AN ambitious blueprint for future development in Inverclyde has been given the go-ahead.

Councillors backed plans to aimed to attract people people to the area by building new homes and regenerating of key sites.

Local authority leader Stephen McCabe says the Local Development Plan is 'crucial' in shaping the future of the area.

He told the Telegraph: "It is mapping out for the next five to 10 years some key planning priorities, particularly around regeneration, employment, building new houses and supporting wider regeneration."

Top of the agenda is the City Deal development of Greenock Ocean Terminal, set for a major quayside expansion and new visitor centre.

This will enable 100 cruise ships to visit each year, bringing 150,000 tourists.

The former Inverkip Power Station brownfield site is also earmarked for development with the potential for 600 houses and 6,000 square metres of retail space.

At the other end of the district Inchgreen Drydock will be developed to offer a on-shore marine hub.

The local plan also includes a hitlist of priority places for development, which include the former IBM site at Spango Valley, Woodhall, Clune Park, The Harbours in Greenock and James Watt Dock/Garvel Island.

Councillor McCabe said: "James Watt Dock Marina has turned out to be very successful and this area will be further developed

"River Clyde Homes has a programme of social rented housing and there has been some interest in the sugar sheds.

"The Harbours in Greenock are also being developed and there are hopes that there will be interest from developers in the next few years."

Port Glasgow Industrial Estate is listed for demolition, with plans to create housing and a smaller industrial estate in its place.

Councillor McCabe said: "A number of the units have been unoccupied and empty with no prospect of them being used for manufacturing or commercial purposes.

"The proposal is to demolish units and make land available for housing.

"There are key opportunities to sustain a smaller industrial estate."

He said the recent council budget offered grants as an incentive to current business to agree to the demolition.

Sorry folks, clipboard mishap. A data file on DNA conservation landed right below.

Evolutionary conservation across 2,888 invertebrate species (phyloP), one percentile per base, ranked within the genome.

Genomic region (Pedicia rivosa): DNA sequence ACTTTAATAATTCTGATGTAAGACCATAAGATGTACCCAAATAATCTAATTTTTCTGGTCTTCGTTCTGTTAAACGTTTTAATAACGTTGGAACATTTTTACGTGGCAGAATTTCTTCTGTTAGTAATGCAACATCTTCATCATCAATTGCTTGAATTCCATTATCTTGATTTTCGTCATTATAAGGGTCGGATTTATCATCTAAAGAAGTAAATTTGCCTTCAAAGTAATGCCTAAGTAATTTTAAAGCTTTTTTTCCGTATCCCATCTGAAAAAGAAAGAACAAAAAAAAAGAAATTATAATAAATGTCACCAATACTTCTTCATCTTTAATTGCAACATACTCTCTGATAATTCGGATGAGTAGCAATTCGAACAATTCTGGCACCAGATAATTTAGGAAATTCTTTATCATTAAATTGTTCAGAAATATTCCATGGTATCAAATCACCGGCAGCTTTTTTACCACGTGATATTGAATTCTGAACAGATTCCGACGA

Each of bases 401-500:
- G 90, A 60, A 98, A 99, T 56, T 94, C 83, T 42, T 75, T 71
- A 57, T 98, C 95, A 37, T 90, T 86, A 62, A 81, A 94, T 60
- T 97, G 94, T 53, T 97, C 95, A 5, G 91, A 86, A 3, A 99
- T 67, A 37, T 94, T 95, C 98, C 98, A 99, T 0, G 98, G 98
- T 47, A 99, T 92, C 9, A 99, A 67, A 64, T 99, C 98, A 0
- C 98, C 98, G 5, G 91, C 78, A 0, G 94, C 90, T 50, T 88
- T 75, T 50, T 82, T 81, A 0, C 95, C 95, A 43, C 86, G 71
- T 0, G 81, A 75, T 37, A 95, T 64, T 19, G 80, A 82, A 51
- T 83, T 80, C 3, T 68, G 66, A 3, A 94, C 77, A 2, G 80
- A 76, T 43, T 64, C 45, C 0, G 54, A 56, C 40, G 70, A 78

Under the plan there is also a change of approach for Greenock Town Centre - with 'change of use' measures set to allow 25 per cent of ground floor shop frontages to be used for non-retail businesses.

Cllr McCabe said the future of Greenock town centre would rest on mix of retail and non-retail units.

He said: "This will breathe some life back into the area and bring support to retailers as well.

"It is worth exploring that opportunity.

"Redeveloping Greenock town centre long term will be a balance of retail and non-retail.

"There is a major challenge."

The Telegraph specifically asked about the future of Spango Valley and Clune Park but was told there are no specific timescales in place for them.

Mr McCabe said: "The Local Development Plan sets the planning framework for development by the owners of the sites.

"Obviously Spango Valley is in private ownership so it will be for the owners to bring forward proposals in due course.

"With regards to Clune Park the council is obviously going through a process of seeking to acquire and demolish the tenement stock in the area.

"Separately a masterplan is being developed for what would be put on the site after the tenements are demolished.

"Again there are no definitive timescales given the long drawn out process we have to go through to acquire and demolish the existing properties."

Having been agreed by the council, the Local Development Plan will now go out to public consultation.